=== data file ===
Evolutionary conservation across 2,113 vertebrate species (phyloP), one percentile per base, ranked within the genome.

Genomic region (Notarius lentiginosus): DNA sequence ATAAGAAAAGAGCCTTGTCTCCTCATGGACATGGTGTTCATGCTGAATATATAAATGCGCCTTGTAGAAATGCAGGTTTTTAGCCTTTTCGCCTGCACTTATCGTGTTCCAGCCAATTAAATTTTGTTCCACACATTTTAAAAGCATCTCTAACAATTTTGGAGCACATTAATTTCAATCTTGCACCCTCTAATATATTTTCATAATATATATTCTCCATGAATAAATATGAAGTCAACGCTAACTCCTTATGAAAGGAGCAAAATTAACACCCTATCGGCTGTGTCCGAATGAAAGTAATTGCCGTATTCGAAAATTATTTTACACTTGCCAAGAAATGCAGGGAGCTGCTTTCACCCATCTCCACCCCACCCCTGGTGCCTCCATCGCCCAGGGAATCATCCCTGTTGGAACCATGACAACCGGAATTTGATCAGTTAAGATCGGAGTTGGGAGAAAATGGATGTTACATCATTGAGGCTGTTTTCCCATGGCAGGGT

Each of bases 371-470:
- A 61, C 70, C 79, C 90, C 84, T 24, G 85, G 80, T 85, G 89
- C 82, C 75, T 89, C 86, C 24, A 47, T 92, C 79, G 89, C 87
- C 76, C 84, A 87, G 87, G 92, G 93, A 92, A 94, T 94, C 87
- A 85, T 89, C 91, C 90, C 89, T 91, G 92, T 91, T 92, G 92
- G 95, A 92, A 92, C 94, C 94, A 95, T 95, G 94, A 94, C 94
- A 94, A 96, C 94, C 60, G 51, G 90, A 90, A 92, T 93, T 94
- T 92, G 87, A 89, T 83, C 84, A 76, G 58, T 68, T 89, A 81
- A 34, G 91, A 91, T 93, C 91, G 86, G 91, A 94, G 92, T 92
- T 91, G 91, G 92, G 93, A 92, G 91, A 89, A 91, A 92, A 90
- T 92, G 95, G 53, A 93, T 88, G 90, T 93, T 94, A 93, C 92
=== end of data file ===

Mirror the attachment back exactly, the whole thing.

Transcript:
Evolutionary conservation across 2,113 vertebrate species (phyloP), one percentile per base, ranked within the genome.

Genomic region (Notarius lentiginosus): DNA sequence ATAAGAAAAGAGCCTTGTCTCCTCATGGACATGGTGTTCATGCTGAATATATAAATGCGCCTTGTAGAAATGCAGGTTTTTAGCCTTTTCGCCTGCACTTATCGTGTTCCAGCCAATTAAATTTTGTTCCACACATTTTAAAAGCATCTCTAACAATTTTGGAGCACATTAATTTCAATCTTGCACCCTCTAATATATTTTCATAATATATATTCTCCATGAATAAATATGAAGTCAACGCTAACTCCTTATGAAAGGAGCAAAATTAACACCCTATCGGCTGTGTCCGAATGAAAGTAATTGCCGTATTCGAAAATTATTTTACACTTGCCAAGAAATGCAGGGAGCTGCTTTCACCCATCTCCACCCCACCCCTGGTGCCTCCATCGCCCAGGGAATCATCCCTGTTGGAACCATGACAACCGGAATTTGATCAGTTAAGATCGGAGTTGGGAGAAAATGGATGTTACATCATTGAGGCTGTTTTCCCATGGCAGGGT

Each of bases 371-470:
- A 61, C 70, C 79, C 90, C 84, T 24, G 85, G 80, T 85, G 89
- C 82, C 75, T 89, C 86, C 24, A 47, T 92, C 79, G 89, C 87
- C 76, C 84, A 87, G 87, G 92, G 93, A 92, A 94, T 94, C 87
- A 85, T 89, C 91, C 90, C 89, T 91, G 92, T 91, T 92, G 92
- G 95, A 92, A 92, C 94, C 94, A 95, T 95, G 94, A 94, C 94
- A 94, A 96, C 94, C 60, G 51, G 90, A 90, A 92, T 93, T 94
- T 92, G 87, A 89, T 83, C 84, A 76, G 58, T 68, T 89, A 81
- A 34, G 91, A 91, T 93, C 91, G 86, G 91, A 94, G 92, T 92
- T 91, G 91, G 92, G 93, A 92, G 91, A 89, A 91, A 92, A 90
- T 92, G 95, G 53, A 93, T 88, G 90, T 93, T 94, A 93, C 92